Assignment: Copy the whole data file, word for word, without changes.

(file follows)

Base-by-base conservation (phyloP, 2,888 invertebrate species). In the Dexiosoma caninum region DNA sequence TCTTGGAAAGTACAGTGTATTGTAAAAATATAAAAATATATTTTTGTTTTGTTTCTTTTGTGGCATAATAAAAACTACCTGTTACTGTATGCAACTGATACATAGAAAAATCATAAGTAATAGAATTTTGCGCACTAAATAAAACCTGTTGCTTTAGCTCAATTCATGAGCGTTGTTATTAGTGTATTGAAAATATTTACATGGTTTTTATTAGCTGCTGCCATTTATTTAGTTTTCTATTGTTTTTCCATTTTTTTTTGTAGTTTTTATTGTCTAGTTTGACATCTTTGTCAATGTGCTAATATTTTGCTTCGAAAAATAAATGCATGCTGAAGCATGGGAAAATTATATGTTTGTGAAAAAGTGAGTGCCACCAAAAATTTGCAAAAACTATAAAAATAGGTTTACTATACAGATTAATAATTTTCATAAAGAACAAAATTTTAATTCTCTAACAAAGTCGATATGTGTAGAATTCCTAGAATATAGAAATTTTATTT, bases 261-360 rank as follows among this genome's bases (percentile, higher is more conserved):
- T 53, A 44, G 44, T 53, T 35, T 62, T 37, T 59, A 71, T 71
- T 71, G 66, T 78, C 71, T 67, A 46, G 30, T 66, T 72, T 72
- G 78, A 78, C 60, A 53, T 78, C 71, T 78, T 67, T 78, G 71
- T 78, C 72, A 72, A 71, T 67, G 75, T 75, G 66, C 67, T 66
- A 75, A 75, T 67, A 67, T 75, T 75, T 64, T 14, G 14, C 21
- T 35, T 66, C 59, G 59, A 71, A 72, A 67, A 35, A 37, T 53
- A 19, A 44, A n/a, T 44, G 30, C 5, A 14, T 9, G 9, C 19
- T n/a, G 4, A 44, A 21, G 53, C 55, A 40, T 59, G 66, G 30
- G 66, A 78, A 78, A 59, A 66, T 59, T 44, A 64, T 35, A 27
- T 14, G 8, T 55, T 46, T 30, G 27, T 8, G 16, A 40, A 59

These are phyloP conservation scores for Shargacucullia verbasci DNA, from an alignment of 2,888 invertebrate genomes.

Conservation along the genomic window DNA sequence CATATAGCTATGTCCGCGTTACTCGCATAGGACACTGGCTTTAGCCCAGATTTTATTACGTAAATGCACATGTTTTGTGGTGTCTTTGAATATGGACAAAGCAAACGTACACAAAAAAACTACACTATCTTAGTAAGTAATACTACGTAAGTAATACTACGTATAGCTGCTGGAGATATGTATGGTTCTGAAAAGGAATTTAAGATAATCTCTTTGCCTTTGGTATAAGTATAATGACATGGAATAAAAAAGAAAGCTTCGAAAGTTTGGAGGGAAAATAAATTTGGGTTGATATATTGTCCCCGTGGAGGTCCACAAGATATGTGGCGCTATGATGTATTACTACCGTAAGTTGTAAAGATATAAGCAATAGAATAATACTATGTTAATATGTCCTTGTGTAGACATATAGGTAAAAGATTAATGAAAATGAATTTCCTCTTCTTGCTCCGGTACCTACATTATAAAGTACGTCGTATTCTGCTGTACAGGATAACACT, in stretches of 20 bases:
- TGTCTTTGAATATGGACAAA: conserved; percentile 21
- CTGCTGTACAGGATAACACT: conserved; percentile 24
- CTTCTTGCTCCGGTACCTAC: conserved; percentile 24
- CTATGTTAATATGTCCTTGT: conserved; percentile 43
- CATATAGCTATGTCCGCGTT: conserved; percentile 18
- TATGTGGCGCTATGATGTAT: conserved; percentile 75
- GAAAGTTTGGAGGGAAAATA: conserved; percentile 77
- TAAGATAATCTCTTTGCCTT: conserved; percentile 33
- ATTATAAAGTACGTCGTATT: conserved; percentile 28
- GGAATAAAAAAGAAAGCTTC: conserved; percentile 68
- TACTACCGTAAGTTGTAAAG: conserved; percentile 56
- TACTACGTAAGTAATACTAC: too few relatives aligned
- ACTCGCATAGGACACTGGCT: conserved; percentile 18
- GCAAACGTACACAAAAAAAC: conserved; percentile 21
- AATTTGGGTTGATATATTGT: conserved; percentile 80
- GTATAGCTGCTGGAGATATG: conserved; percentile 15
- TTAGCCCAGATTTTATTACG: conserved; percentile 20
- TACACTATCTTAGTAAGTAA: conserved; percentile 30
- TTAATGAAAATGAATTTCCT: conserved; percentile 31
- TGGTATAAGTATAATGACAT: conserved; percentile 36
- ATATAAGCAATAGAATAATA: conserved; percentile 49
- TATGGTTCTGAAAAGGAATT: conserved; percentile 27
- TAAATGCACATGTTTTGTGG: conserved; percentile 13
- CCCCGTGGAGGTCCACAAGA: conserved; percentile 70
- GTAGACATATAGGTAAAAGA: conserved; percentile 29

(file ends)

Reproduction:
Base-by-base conservation (phyloP, 2,888 invertebrate species). In the Dexiosoma caninum region DNA sequence TCTTGGAAAGTACAGTGTATTGTAAAAATATAAAAATATATTTTTGTTTTGTTTCTTTTGTGGCATAATAAAAACTACCTGTTACTGTATGCAACTGATACATAGAAAAATCATAAGTAATAGAATTTTGCGCACTAAATAAAACCTGTTGCTTTAGCTCAATTCATGAGCGTTGTTATTAGTGTATTGAAAATATTTACATGGTTTTTATTAGCTGCTGCCATTTATTTAGTTTTCTATTGTTTTTCCATTTTTTTTTGTAGTTTTTATTGTCTAGTTTGACATCTTTGTCAATGTGCTAATATTTTGCTTCGAAAAATAAATGCATGCTGAAGCATGGGAAAATTATATGTTTGTGAAAAAGTGAGTGCCACCAAAAATTTGCAAAAACTATAAAAATAGGTTTACTATACAGATTAATAATTTTCATAAAGAACAAAATTTTAATTCTCTAACAAAGTCGATATGTGTAGAATTCCTAGAATATAGAAATTTTATTT, bases 261-360 rank as follows among this genome's bases (percentile, higher is more conserved):
- T 53, A 44, G 44, T 53, T 35, T 62, T 37, T 59, A 71, T 71
- T 71, G 66, T 78, C 71, T 67, A 46, G 30, T 66, T 72, T 72
- G 78, A 78, C 60, A 53, T 78, C 71, T 78, T 67, T 78, G 71
- T 78, C 72, A 72, A 71, T 67, G 75, T 75, G 66, C 67, T 66
- A 75, A 75, T 67, A 67, T 75, T 75, T 64, T 14, G 14, C 21
- T 35, T 66, C 59, G 59, A 71, A 72, A 67, A 35, A 37, T 53
- A 19, A 44, A n/a, T 44, G 30, C 5, A 14, T 9, G 9, C 19
- T n/a, G 4, A 44, A 21, G 53, C 55, A 40, T 59, G 66, G 30
- G 66, A 78, A 78, A 59, A 66, T 59, T 44, A 64, T 35, A 27
- T 14, G 8, T 55, T 46, T 30, G 27, T 8, G 16, A 40, A 59

These are phyloP conservation scores for Shargacucullia verbasci DNA, from an alignment of 2,888 invertebrate genomes.

Conservation along the genomic window DNA sequence CATATAGCTATGTCCGCGTTACTCGCATAGGACACTGGCTTTAGCCCAGATTTTATTACGTAAATGCACATGTTTTGTGGTGTCTTTGAATATGGACAAAGCAAACGTACACAAAAAAACTACACTATCTTAGTAAGTAATACTACGTAAGTAATACTACGTATAGCTGCTGGAGATATGTATGGTTCTGAAAAGGAATTTAAGATAATCTCTTTGCCTTTGGTATAAGTATAATGACATGGAATAAAAAAGAAAGCTTCGAAAGTTTGGAGGGAAAATAAATTTGGGTTGATATATTGTCCCCGTGGAGGTCCACAAGATATGTGGCGCTATGATGTATTACTACCGTAAGTTGTAAAGATATAAGCAATAGAATAATACTATGTTAATATGTCCTTGTGTAGACATATAGGTAAAAGATTAATGAAAATGAATTTCCTCTTCTTGCTCCGGTACCTACATTATAAAGTACGTCGTATTCTGCTGTACAGGATAACACT, in stretches of 20 bases:
- TGTCTTTGAATATGGACAAA: conserved; percentile 21
- CTGCTGTACAGGATAACACT: conserved; percentile 24
- CTTCTTGCTCCGGTACCTAC: conserved; percentile 24
- CTATGTTAATATGTCCTTGT: conserved; percentile 43
- CATATAGCTATGTCCGCGTT: conserved; percentile 18
- TATGTGGCGCTATGATGTAT: conserved; percentile 75
- GAAAGTTTGGAGGGAAAATA: conserved; percentile 77
- TAAGATAATCTCTTTGCCTT: conserved; percentile 33
- ATTATAAAGTACGTCGTATT: conserved; percentile 28
- GGAATAAAAAAGAAAGCTTC: conserved; percentile 68
- TACTACCGTAAGTTGTAAAG: conserved; percentile 56
- TACTACGTAAGTAATACTAC: too few relatives aligned
- ACTCGCATAGGACACTGGCT: conserved; percentile 18
- GCAAACGTACACAAAAAAAC: conserved; percentile 21
- AATTTGGGTTGATATATTGT: conserved; percentile 80
- GTATAGCTGCTGGAGATATG: conserved; percentile 15
- TTAGCCCAGATTTTATTACG: conserved; percentile 20
- TACACTATCTTAGTAAGTAA: conserved; percentile 30
- TTAATGAAAATGAATTTCCT: conserved; percentile 31
- TGGTATAAGTATAATGACAT: conserved; percentile 36
- ATATAAGCAATAGAATAATA: conserved; percentile 49
- TATGGTTCTGAAAAGGAATT: conserved; percentile 27
- TAAATGCACATGTTTTGTGG: conserved; percentile 13
- CCCCGTGGAGGTCCACAAGA: conserved; percentile 70
- GTAGACATATAGGTAAAAGA: conserved; percentile 29